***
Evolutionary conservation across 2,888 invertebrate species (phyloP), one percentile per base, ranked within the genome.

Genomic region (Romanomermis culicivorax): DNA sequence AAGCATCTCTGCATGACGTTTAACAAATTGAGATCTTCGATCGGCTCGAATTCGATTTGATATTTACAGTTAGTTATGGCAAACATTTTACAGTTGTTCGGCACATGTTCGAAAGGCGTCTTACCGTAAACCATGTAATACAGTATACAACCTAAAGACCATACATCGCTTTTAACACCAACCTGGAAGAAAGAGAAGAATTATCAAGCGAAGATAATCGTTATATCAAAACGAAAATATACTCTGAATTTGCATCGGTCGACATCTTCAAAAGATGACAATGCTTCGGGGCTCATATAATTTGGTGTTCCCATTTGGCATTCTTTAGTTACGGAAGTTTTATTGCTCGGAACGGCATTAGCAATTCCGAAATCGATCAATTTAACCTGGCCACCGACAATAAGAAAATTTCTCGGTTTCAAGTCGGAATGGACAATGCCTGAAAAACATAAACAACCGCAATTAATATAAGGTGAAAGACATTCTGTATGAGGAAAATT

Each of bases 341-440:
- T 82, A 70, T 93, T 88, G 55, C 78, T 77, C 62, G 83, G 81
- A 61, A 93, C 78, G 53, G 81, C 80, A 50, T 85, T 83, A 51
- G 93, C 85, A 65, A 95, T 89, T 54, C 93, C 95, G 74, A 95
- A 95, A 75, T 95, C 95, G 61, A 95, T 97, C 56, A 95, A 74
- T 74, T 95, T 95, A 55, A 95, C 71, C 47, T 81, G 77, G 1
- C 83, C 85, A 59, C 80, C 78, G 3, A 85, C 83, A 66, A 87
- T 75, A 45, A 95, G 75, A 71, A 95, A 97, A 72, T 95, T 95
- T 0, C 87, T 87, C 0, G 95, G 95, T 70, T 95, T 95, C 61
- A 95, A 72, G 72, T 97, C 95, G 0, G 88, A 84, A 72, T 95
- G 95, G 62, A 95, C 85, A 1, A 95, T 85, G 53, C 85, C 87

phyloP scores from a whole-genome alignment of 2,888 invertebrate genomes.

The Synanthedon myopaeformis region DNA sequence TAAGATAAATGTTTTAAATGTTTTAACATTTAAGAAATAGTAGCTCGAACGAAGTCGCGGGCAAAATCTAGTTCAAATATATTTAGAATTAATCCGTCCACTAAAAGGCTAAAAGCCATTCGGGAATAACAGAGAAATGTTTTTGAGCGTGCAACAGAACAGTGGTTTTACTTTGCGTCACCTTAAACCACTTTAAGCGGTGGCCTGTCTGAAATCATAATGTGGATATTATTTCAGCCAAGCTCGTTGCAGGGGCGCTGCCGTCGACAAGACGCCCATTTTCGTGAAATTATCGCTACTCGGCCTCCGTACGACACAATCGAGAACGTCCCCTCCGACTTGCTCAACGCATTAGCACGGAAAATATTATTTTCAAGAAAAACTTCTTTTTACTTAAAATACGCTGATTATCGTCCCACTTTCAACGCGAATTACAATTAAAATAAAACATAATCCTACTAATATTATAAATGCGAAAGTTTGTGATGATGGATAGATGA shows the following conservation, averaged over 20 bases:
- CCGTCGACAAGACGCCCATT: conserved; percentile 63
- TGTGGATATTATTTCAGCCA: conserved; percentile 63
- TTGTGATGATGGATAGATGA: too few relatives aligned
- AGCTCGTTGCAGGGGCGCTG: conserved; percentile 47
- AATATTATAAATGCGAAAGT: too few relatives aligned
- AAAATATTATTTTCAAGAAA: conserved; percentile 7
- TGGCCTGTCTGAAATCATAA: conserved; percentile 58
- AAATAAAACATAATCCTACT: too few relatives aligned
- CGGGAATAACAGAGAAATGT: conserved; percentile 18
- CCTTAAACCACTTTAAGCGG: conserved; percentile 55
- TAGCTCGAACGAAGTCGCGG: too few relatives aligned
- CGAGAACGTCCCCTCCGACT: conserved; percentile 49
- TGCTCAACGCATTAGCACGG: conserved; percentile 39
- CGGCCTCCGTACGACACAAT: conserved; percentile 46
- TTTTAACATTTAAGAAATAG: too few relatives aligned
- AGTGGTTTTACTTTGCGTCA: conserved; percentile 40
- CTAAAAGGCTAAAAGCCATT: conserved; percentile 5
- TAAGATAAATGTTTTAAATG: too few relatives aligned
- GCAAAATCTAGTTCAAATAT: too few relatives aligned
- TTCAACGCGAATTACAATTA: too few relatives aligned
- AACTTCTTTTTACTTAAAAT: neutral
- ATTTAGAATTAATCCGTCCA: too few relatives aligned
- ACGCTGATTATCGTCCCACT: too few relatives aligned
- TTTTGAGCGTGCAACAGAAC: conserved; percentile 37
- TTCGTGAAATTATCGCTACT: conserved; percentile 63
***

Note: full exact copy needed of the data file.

Evolutionary conservation across 2,888 invertebrate species (phyloP), one percentile per base, ranked within the genome.

Genomic region (Romanomermis culicivorax): DNA sequence AAGCATCTCTGCATGACGTTTAACAAATTGAGATCTTCGATCGGCTCGAATTCGATTTGATATTTACAGTTAGTTATGGCAAACATTTTACAGTTGTTCGGCACATGTTCGAAAGGCGTCTTACCGTAAACCATGTAATACAGTATACAACCTAAAGACCATACATCGCTTTTAACACCAACCTGGAAGAAAGAGAAGAATTATCAAGCGAAGATAATCGTTATATCAAAACGAAAATATACTCTGAATTTGCATCGGTCGACATCTTCAAAAGATGACAATGCTTCGGGGCTCATATAATTTGGTGTTCCCATTTGGCATTCTTTAGTTACGGAAGTTTTATTGCTCGGAACGGCATTAGCAATTCCGAAATCGATCAATTTAACCTGGCCACCGACAATAAGAAAATTTCTCGGTTTCAAGTCGGAATGGACAATGCCTGAAAAACATAAACAACCGCAATTAATATAAGGTGAAAGACATTCTGTATGAGGAAAATT

Each of bases 341-440:
- T 82, A 70, T 93, T 88, G 55, C 78, T 77, C 62, G 83, G 81
- A 61, A 93, C 78, G 53, G 81, C 80, A 50, T 85, T 83, A 51
- G 93, C 85, A 65, A 95, T 89, T 54, C 93, C 95, G 74, A 95
- A 95, A 75, T 95, C 95, G 61, A 95, T 97, C 56, A 95, A 74
- T 74, T 95, T 95, A 55, A 95, C 71, C 47, T 81, G 77, G 1
- C 83, C 85, A 59, C 80, C 78, G 3, A 85, C 83, A 66, A 87
- T 75, A 45, A 95, G 75, A 71, A 95, A 97, A 72, T 95, T 95
- T 0, C 87, T 87, C 0, G 95, G 95, T 70, T 95, T 95, C 61
- A 95, A 72, G 72, T 97, C 95, G 0, G 88, A 84, A 72, T 95
- G 95, G 62, A 95, C 85, A 1, A 95, T 85, G 53, C 85, C 87

phyloP scores from a whole-genome alignment of 2,888 invertebrate genomes.

The Synanthedon myopaeformis region DNA sequence TAAGATAAATGTTTTAAATGTTTTAACATTTAAGAAATAGTAGCTCGAACGAAGTCGCGGGCAAAATCTAGTTCAAATATATTTAGAATTAATCCGTCCACTAAAAGGCTAAAAGCCATTCGGGAATAACAGAGAAATGTTTTTGAGCGTGCAACAGAACAGTGGTTTTACTTTGCGTCACCTTAAACCACTTTAAGCGGTGGCCTGTCTGAAATCATAATGTGGATATTATTTCAGCCAAGCTCGTTGCAGGGGCGCTGCCGTCGACAAGACGCCCATTTTCGTGAAATTATCGCTACTCGGCCTCCGTACGACACAATCGAGAACGTCCCCTCCGACTTGCTCAACGCATTAGCACGGAAAATATTATTTTCAAGAAAAACTTCTTTTTACTTAAAATACGCTGATTATCGTCCCACTTTCAACGCGAATTACAATTAAAATAAAACATAATCCTACTAATATTATAAATGCGAAAGTTTGTGATGATGGATAGATGA shows the following conservation, averaged over 20 bases:
- CCGTCGACAAGACGCCCATT: conserved; percentile 63
- TGTGGATATTATTTCAGCCA: conserved; percentile 63
- TTGTGATGATGGATAGATGA: too few relatives aligned
- AGCTCGTTGCAGGGGCGCTG: conserved; percentile 47
- AATATTATAAATGCGAAAGT: too few relatives aligned
- AAAATATTATTTTCAAGAAA: conserved; percentile 7
- TGGCCTGTCTGAAATCATAA: conserved; percentile 58
- AAATAAAACATAATCCTACT: too few relatives aligned
- CGGGAATAACAGAGAAATGT: conserved; percentile 18
- CCTTAAACCACTTTAAGCGG: conserved; percentile 55
- TAGCTCGAACGAAGTCGCGG: too few relatives aligned
- CGAGAACGTCCCCTCCGACT: conserved; percentile 49
- TGCTCAACGCATTAGCACGG: conserved; percentile 39
- CGGCCTCCGTACGACACAAT: conserved; percentile 46
- TTTTAACATTTAAGAAATAG: too few relatives aligned
- AGTGGTTTTACTTTGCGTCA: conserved; percentile 40
- CTAAAAGGCTAAAAGCCATT: conserved; percentile 5
- TAAGATAAATGTTTTAAATG: too few relatives aligned
- GCAAAATCTAGTTCAAATAT: too few relatives aligned
- TTCAACGCGAATTACAATTA: too few relatives aligned
- AACTTCTTTTTACTTAAAAT: neutral
- ATTTAGAATTAATCCGTCCA: too few relatives aligned
- ACGCTGATTATCGTCCCACT: too few relatives aligned
- TTTTGAGCGTGCAACAGAAC: conserved; percentile 37
- TTCGTGAAATTATCGCTACT: conserved; percentile 63